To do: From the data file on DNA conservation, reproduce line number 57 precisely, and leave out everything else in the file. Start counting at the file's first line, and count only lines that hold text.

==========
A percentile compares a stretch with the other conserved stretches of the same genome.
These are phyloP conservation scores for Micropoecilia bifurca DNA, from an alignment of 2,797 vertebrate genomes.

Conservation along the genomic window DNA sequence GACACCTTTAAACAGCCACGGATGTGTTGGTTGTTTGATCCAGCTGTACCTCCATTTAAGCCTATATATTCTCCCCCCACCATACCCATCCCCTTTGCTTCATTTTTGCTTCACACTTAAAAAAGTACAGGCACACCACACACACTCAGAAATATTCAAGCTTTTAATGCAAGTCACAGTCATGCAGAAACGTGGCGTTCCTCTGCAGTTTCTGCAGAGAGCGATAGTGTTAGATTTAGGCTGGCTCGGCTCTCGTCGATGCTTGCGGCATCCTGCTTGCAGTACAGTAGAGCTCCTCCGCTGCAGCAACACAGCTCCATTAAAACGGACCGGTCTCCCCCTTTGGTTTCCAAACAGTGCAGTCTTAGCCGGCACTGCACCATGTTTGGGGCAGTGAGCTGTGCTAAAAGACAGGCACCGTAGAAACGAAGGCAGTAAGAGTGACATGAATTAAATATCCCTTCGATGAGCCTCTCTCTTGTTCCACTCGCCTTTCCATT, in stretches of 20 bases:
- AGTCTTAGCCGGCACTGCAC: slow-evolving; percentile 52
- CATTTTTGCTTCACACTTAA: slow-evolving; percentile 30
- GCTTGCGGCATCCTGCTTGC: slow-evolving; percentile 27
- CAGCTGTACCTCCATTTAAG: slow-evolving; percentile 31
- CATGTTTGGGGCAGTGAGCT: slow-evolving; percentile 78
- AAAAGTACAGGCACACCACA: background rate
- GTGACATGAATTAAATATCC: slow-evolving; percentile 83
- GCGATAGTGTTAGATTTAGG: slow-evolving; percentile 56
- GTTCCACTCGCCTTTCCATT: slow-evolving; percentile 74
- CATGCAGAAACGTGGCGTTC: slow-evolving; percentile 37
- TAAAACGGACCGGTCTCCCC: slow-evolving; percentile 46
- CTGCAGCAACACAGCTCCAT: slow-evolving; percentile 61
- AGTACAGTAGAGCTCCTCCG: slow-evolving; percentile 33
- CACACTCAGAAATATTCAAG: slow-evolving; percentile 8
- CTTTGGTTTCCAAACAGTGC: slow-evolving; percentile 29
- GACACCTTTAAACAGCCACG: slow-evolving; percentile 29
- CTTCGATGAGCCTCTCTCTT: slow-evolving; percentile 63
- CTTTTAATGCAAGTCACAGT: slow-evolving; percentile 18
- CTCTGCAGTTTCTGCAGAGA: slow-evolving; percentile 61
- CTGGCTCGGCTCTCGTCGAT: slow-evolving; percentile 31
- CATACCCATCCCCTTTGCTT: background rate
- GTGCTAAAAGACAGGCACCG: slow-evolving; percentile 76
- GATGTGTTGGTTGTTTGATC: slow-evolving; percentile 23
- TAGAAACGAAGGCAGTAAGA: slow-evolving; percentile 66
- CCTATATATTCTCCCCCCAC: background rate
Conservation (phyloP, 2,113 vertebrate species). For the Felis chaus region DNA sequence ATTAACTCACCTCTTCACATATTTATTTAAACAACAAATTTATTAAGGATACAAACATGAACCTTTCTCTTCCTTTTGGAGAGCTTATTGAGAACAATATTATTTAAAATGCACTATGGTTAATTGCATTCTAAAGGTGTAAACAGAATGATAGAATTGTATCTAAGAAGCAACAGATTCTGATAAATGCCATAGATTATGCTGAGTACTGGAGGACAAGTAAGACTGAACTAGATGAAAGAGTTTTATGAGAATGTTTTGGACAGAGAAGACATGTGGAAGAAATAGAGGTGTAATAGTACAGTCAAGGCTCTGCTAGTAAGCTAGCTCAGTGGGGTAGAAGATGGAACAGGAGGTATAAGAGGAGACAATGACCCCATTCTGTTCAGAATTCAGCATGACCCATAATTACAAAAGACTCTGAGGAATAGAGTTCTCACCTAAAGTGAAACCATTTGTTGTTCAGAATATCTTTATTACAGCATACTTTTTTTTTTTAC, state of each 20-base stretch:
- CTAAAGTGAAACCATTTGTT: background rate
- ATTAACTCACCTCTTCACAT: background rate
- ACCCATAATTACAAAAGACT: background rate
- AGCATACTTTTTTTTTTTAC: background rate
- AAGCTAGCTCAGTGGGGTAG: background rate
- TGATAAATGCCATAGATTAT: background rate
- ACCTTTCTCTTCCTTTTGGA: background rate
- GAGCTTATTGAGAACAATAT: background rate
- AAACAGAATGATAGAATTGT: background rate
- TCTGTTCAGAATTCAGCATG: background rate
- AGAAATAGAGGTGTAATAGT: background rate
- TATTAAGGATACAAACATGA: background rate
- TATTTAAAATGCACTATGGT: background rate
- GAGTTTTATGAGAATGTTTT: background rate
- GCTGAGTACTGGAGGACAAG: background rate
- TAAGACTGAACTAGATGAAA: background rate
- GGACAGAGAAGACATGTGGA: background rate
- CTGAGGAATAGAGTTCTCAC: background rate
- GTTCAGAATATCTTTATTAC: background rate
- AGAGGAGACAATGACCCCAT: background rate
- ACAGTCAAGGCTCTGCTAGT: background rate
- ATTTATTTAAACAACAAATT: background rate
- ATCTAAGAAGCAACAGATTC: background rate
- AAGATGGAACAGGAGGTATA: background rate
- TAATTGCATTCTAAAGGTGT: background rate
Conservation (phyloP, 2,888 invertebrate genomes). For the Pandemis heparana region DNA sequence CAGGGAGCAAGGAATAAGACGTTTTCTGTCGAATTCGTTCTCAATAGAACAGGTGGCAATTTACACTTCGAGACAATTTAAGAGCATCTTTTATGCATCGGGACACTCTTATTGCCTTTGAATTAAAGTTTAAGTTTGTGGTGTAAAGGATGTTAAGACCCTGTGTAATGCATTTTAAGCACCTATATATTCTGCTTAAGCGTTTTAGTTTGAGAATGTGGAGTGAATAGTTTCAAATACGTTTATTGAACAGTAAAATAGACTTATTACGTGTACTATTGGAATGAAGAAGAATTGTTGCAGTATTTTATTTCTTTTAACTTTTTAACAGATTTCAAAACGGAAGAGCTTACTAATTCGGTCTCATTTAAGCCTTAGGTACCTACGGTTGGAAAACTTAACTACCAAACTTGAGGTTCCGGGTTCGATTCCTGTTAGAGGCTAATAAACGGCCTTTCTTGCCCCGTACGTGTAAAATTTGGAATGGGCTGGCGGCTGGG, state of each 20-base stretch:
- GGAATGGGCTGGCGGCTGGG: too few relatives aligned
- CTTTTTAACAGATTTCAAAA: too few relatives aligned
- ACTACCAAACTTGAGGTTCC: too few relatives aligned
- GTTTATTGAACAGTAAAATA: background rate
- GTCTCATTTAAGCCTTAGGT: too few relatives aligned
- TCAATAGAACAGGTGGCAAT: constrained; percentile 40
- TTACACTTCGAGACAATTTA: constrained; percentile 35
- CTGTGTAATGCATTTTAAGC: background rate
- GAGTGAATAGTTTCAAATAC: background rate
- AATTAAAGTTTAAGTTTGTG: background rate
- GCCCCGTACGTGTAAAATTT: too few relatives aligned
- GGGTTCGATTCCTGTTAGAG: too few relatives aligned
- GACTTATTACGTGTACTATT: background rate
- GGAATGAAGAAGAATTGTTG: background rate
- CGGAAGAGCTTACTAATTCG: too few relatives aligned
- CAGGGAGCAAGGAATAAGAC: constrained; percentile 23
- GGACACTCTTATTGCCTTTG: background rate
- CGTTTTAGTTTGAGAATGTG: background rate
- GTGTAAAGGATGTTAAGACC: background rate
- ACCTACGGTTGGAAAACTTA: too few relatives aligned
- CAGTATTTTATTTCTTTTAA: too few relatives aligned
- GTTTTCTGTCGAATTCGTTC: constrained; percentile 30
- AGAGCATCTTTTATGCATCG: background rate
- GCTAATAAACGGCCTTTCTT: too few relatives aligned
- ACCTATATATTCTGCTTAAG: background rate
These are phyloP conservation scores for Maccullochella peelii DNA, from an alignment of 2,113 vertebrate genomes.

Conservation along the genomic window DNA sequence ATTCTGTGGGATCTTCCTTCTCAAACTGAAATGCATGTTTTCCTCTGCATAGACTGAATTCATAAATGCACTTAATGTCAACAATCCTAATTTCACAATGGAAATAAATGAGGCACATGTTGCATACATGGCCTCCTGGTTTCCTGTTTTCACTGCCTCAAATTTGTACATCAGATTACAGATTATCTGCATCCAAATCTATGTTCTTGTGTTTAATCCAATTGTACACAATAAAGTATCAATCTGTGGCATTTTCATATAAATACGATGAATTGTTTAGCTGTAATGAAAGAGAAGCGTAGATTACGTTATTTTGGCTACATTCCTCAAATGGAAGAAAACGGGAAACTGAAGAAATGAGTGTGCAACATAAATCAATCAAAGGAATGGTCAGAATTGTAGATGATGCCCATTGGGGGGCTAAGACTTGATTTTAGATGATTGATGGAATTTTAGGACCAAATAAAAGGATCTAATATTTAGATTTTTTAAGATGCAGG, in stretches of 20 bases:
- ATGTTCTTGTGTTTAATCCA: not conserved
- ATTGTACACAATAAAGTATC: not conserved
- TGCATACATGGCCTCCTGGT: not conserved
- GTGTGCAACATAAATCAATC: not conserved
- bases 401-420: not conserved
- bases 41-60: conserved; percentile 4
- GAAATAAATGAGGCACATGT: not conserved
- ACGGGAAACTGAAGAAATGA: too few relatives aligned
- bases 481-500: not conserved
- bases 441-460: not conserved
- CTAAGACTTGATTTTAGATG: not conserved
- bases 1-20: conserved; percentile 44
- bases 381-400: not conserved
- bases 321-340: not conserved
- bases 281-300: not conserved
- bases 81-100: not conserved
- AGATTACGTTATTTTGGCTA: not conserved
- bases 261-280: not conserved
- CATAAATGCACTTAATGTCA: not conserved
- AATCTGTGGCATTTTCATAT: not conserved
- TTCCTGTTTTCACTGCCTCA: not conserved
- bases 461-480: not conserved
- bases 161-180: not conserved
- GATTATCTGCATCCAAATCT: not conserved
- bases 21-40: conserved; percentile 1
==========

- CTTTTTAACAGATTTCAAAA: too few relatives aligned